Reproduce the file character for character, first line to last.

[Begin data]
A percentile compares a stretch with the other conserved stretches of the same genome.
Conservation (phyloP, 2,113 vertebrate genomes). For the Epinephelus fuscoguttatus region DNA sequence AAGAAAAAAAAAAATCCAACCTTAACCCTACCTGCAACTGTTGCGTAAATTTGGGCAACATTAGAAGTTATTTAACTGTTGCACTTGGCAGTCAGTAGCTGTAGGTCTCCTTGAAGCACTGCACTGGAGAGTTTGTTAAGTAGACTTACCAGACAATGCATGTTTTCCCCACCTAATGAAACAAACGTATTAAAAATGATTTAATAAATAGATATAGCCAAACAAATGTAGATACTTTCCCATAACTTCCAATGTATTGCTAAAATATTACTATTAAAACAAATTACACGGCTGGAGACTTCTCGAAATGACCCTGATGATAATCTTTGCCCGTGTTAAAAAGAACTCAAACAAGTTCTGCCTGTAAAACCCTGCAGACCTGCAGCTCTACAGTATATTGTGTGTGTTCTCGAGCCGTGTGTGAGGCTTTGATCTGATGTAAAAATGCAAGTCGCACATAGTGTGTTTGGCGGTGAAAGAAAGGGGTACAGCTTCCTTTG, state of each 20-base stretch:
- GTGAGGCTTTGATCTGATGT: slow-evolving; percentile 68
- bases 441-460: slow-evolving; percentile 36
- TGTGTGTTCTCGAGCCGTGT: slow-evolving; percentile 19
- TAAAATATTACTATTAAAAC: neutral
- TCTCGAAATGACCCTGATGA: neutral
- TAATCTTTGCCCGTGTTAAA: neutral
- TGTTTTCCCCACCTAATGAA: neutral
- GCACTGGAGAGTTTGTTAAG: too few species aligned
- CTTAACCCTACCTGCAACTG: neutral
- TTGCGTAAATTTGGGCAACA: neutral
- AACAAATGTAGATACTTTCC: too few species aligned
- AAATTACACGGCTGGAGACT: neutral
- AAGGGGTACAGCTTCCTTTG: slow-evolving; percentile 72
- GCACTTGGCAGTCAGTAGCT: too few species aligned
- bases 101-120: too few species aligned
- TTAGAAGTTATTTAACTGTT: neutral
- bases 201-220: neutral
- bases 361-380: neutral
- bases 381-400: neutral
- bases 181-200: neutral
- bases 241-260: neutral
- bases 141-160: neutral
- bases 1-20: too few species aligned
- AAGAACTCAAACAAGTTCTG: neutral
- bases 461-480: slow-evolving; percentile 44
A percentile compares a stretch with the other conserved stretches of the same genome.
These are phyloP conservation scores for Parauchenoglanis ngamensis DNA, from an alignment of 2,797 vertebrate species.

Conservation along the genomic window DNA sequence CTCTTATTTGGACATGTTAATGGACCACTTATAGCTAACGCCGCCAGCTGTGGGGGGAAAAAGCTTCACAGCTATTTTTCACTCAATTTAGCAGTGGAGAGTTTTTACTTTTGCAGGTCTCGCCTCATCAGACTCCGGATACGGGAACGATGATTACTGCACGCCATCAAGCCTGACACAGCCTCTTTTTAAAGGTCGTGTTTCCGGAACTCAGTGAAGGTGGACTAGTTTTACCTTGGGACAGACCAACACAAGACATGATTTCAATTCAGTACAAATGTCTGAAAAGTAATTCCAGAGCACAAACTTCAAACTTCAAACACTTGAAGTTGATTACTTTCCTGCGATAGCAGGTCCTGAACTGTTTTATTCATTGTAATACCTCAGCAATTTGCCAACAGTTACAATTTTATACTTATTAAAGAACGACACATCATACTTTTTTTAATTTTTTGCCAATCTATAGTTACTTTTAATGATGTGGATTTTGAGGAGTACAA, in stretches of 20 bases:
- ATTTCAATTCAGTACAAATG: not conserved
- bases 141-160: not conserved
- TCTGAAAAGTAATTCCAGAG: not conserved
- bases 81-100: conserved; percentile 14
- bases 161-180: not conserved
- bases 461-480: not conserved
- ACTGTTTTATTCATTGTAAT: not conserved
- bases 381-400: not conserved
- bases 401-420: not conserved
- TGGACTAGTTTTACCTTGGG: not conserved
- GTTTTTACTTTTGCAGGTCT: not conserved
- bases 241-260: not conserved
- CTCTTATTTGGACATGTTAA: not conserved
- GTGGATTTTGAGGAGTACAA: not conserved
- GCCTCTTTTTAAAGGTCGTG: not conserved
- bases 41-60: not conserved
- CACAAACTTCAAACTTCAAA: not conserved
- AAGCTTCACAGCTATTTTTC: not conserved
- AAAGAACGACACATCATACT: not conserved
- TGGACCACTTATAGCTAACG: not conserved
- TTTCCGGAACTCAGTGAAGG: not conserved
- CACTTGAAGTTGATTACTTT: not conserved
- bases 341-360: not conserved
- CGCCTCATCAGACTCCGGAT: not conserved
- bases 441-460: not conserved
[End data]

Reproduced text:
A percentile compares a stretch with the other conserved stretches of the same genome.
Conservation (phyloP, 2,113 vertebrate genomes). For the Epinephelus fuscoguttatus region DNA sequence AAGAAAAAAAAAAATCCAACCTTAACCCTACCTGCAACTGTTGCGTAAATTTGGGCAACATTAGAAGTTATTTAACTGTTGCACTTGGCAGTCAGTAGCTGTAGGTCTCCTTGAAGCACTGCACTGGAGAGTTTGTTAAGTAGACTTACCAGACAATGCATGTTTTCCCCACCTAATGAAACAAACGTATTAAAAATGATTTAATAAATAGATATAGCCAAACAAATGTAGATACTTTCCCATAACTTCCAATGTATTGCTAAAATATTACTATTAAAACAAATTACACGGCTGGAGACTTCTCGAAATGACCCTGATGATAATCTTTGCCCGTGTTAAAAAGAACTCAAACAAGTTCTGCCTGTAAAACCCTGCAGACCTGCAGCTCTACAGTATATTGTGTGTGTTCTCGAGCCGTGTGTGAGGCTTTGATCTGATGTAAAAATGCAAGTCGCACATAGTGTGTTTGGCGGTGAAAGAAAGGGGTACAGCTTCCTTTG, state of each 20-base stretch:
- GTGAGGCTTTGATCTGATGT: slow-evolving; percentile 68
- bases 441-460: slow-evolving; percentile 36
- TGTGTGTTCTCGAGCCGTGT: slow-evolving; percentile 19
- TAAAATATTACTATTAAAAC: neutral
- TCTCGAAATGACCCTGATGA: neutral
- TAATCTTTGCCCGTGTTAAA: neutral
- TGTTTTCCCCACCTAATGAA: neutral
- GCACTGGAGAGTTTGTTAAG: too few species aligned
- CTTAACCCTACCTGCAACTG: neutral
- TTGCGTAAATTTGGGCAACA: neutral
- AACAAATGTAGATACTTTCC: too few species aligned
- AAATTACACGGCTGGAGACT: neutral
- AAGGGGTACAGCTTCCTTTG: slow-evolving; percentile 72
- GCACTTGGCAGTCAGTAGCT: too few species aligned
- bases 101-120: too few species aligned
- TTAGAAGTTATTTAACTGTT: neutral
- bases 201-220: neutral
- bases 361-380: neutral
- bases 381-400: neutral
- bases 181-200: neutral
- bases 241-260: neutral
- bases 141-160: neutral
- bases 1-20: too few species aligned
- AAGAACTCAAACAAGTTCTG: neutral
- bases 461-480: slow-evolving; percentile 44
A percentile compares a stretch with the other conserved stretches of the same genome.
These are phyloP conservation scores for Parauchenoglanis ngamensis DNA, from an alignment of 2,797 vertebrate species.

Conservation along the genomic window DNA sequence CTCTTATTTGGACATGTTAATGGACCACTTATAGCTAACGCCGCCAGCTGTGGGGGGAAAAAGCTTCACAGCTATTTTTCACTCAATTTAGCAGTGGAGAGTTTTTACTTTTGCAGGTCTCGCCTCATCAGACTCCGGATACGGGAACGATGATTACTGCACGCCATCAAGCCTGACACAGCCTCTTTTTAAAGGTCGTGTTTCCGGAACTCAGTGAAGGTGGACTAGTTTTACCTTGGGACAGACCAACACAAGACATGATTTCAATTCAGTACAAATGTCTGAAAAGTAATTCCAGAGCACAAACTTCAAACTTCAAACACTTGAAGTTGATTACTTTCCTGCGATAGCAGGTCCTGAACTGTTTTATTCATTGTAATACCTCAGCAATTTGCCAACAGTTACAATTTTATACTTATTAAAGAACGACACATCATACTTTTTTTAATTTTTTGCCAATCTATAGTTACTTTTAATGATGTGGATTTTGAGGAGTACAA, in stretches of 20 bases:
- ATTTCAATTCAGTACAAATG: not conserved
- bases 141-160: not conserved
- TCTGAAAAGTAATTCCAGAG: not conserved
- bases 81-100: conserved; percentile 14
- bases 161-180: not conserved
- bases 461-480: not conserved
- ACTGTTTTATTCATTGTAAT: not conserved
- bases 381-400: not conserved
- bases 401-420: not conserved
- TGGACTAGTTTTACCTTGGG: not conserved
- GTTTTTACTTTTGCAGGTCT: not conserved
- bases 241-260: not conserved
- CTCTTATTTGGACATGTTAA: not conserved
- GTGGATTTTGAGGAGTACAA: not conserved
- GCCTCTTTTTAAAGGTCGTG: not conserved
- bases 41-60: not conserved
- CACAAACTTCAAACTTCAAA: not conserved
- AAGCTTCACAGCTATTTTTC: not conserved
- AAAGAACGACACATCATACT: not conserved
- TGGACCACTTATAGCTAACG: not conserved
- TTTCCGGAACTCAGTGAAGG: not conserved
- CACTTGAAGTTGATTACTTT: not conserved
- bases 341-360: not conserved
- CGCCTCATCAGACTCCGGAT: not conserved
- bases 441-460: not conserved